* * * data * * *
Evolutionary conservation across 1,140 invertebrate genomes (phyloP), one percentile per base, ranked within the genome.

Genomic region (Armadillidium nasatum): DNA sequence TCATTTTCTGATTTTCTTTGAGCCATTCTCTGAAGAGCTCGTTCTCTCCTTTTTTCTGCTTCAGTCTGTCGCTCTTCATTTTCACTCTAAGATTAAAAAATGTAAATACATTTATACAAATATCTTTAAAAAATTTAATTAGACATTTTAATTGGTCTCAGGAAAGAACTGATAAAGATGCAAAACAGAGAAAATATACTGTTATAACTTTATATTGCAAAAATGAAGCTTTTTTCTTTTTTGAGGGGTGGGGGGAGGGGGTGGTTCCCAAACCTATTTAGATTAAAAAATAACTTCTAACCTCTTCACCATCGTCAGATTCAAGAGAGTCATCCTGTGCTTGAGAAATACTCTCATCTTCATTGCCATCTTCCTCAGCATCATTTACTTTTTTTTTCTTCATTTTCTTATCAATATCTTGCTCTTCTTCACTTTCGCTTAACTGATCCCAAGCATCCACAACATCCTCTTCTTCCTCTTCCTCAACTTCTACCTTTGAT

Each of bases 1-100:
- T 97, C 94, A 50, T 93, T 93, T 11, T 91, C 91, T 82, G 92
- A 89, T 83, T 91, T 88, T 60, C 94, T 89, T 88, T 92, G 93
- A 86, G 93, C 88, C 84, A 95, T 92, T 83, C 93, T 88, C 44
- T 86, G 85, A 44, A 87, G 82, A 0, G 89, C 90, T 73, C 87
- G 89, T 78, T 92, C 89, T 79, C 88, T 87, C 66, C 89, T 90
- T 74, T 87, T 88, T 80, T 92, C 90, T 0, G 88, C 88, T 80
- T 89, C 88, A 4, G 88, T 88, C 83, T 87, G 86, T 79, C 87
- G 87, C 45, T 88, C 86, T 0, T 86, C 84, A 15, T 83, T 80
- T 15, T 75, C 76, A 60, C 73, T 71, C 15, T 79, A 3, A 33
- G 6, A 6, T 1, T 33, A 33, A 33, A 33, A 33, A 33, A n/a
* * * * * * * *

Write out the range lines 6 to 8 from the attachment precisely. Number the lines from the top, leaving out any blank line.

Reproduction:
- A 86, G 93, C 88, C 84, A 95, T 92, T 83, C 93, T 88, C 44
- T 86, G 85, A 44, A 87, G 82, A 0, G 89, C 90, T 73, C 87
- G 89, T 78, T 92, C 89, T 79, C 88, T 87, C 66, C 89, T 90